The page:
Police complaints will be assessed with panel made up of the public

The Oxford Times: Anthony Stansfeld Anthony Stansfeld

COMPLAINTS against the police are to be scrutinised by members of the public in a move to increase confidence.

Thames Valley police and crime commissioner Anthony Stansfeld has pledged to set up the independent committee in the wake of high-profile police scandals nationwide.

The force is now advertising for volunteers to sit on the panel.

Mr Stansfeld said: “Due to the national concerns over police integrity there is an accepted need for the development of a robust, independent and transparent system to be established.

“I have decided to set up this panel to ensure that integrity and ethical issues are prioritised in order to maintain public confidence in policing.

“I think there has been a little bit of disquiet publicly about various things that have happened in the police. They haven’t been happening in the Thames Valley but nevertheless there is concern.”

Complaints against officers are investigated by Thames Valley Police’s professional standards department, which has the power to set up misconduct hearings and discipline officers.

Thames Valley Police has seen a drop in complaints filed against its officers, with 2,313 in 2010, 1,823 in 2011, 1,777 in 2012, and 728 by August last year.

The PCC said the new panel would not have the power to discipline officers but would review handling of complaints and refer them to him or the Chief Constable Sara Thornton.

The Independent Police Complaints Commission sets the guidelines forces have to follow when investigating complaints and the national body also considers any appeals made by the complainants. It also investigates more serious cases involving police forces.

Mr Stansfeld said the force would be advertising for members of the Complaints, Integrity and Ethics Panel which he hoped to see established over the next two months.

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His pledge comes after the “Plebgate” scandal which saw Metropolitan Police officers accused of lying.

Police integrity has also been questioned in the light of allegations officers took bribes from tabloid journalists for information.

Mr Stansfeld said the panel was an example of attempts to increase public accountability within the police, although it will meet behind closed doors.

  • To apply, visit thamesvalley-pcc.gov.uk or call 01865 846782. The deadline for applications is Friday, January 31.

Comments (1)

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6:52pm Sat 18 Jan 14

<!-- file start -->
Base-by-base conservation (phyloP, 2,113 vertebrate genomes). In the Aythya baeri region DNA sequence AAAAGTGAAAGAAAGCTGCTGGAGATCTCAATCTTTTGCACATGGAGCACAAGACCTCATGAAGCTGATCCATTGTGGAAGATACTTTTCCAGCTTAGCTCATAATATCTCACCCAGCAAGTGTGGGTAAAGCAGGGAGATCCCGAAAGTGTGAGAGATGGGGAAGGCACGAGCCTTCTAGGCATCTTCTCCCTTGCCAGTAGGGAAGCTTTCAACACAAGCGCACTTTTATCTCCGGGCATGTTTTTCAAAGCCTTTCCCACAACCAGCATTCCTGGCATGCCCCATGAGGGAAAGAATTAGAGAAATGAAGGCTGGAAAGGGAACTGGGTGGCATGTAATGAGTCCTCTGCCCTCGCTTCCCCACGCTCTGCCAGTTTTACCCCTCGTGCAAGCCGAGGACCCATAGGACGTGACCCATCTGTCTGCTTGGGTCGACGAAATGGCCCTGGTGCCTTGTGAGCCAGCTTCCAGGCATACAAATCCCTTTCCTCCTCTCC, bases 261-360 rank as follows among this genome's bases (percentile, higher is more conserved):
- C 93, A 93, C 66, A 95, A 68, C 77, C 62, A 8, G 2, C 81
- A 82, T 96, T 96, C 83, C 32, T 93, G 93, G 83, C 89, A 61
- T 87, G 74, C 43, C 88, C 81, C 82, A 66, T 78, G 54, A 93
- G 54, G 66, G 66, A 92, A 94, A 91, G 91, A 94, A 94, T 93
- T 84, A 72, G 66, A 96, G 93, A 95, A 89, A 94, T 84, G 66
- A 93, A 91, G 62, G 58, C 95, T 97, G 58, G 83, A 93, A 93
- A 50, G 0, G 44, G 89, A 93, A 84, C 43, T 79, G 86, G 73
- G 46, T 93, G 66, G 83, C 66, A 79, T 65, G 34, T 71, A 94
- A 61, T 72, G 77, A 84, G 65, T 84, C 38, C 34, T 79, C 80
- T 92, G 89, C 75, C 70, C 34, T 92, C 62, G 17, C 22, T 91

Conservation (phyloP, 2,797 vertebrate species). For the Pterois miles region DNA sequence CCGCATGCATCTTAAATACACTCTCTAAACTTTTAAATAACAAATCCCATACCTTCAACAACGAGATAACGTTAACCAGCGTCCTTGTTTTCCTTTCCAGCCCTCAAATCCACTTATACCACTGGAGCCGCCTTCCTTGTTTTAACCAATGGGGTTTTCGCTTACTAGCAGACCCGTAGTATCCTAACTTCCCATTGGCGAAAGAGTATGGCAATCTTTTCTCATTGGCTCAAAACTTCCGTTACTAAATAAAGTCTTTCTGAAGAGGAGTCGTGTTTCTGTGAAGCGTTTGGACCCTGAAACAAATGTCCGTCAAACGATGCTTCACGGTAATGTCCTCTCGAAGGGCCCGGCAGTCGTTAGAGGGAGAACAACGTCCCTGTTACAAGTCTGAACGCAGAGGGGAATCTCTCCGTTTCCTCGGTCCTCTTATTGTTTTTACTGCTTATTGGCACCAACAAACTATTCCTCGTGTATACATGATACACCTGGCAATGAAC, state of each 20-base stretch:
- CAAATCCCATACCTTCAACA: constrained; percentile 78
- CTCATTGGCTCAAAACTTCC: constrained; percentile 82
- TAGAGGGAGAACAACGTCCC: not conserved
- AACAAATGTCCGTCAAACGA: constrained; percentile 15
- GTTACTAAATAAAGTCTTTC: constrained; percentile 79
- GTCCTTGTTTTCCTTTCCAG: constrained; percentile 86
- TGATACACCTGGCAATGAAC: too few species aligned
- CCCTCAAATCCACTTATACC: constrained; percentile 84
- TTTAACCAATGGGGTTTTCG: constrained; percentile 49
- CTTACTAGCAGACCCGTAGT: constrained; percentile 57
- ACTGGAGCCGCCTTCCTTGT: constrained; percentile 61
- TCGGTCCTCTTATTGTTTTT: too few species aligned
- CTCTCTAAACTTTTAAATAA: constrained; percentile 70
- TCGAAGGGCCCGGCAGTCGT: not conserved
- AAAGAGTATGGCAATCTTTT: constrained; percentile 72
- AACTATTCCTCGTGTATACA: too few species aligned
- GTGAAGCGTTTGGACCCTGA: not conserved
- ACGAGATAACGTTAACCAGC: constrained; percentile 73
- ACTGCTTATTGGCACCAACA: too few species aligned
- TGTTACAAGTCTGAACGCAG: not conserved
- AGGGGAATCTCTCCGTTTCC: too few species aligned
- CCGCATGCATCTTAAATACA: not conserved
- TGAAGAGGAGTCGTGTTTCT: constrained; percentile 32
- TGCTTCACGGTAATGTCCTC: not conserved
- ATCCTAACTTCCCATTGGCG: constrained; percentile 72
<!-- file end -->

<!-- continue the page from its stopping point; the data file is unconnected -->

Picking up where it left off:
pete j says...

We all know that the current complaints system against the Police is a total joke. It is so biased towards the police it is unbelievable.
That is why so many police officers especially those in the Thames Valley force get away with things. The IPCC who are meant to be 2independent” are also biased towards the police and help cover up their misconduct.
When a complaint is made against the police or an officer it is “investigated” by themselves and normally the officers own manager…No surprise that things are covered up!
They even have their own department called the “Professional standards dept” whose function it is to play down and gloss over acts of misconduct and prevent them from being made public!
The IPCC (who’s staff are mostly ex-police officers) also work closely alongside the police so they will help them in any way they can.
Police officers get away with everything and it is not surprising that the public have no confidence in them or the ineffective police complaints system.
We all know that the current complaints system against the Police is a total joke. It is so biased towards the police it is unbelievable. That is why so many police officers especially those in the Thames Valley force get away with things. The IPCC who are meant to be 2independent” are also biased towards the police and help cover up their misconduct. When a complaint is made against the police or an officer it is “investigated” by themselves and normally the officers own manager…No surprise that things are covered up! They even have their own department called the “Professional standards dept” whose function it is to play down and gloss over acts of misconduct and prevent them from being made public! The IPCC (who’s staff are mostly ex-police officers) also work closely alongside the police so they will help them in any way they can. Police officers get away with everything and it is not surprising that the public have no confidence in them or the ineffective police complaints system. pete j
  • Score: 2

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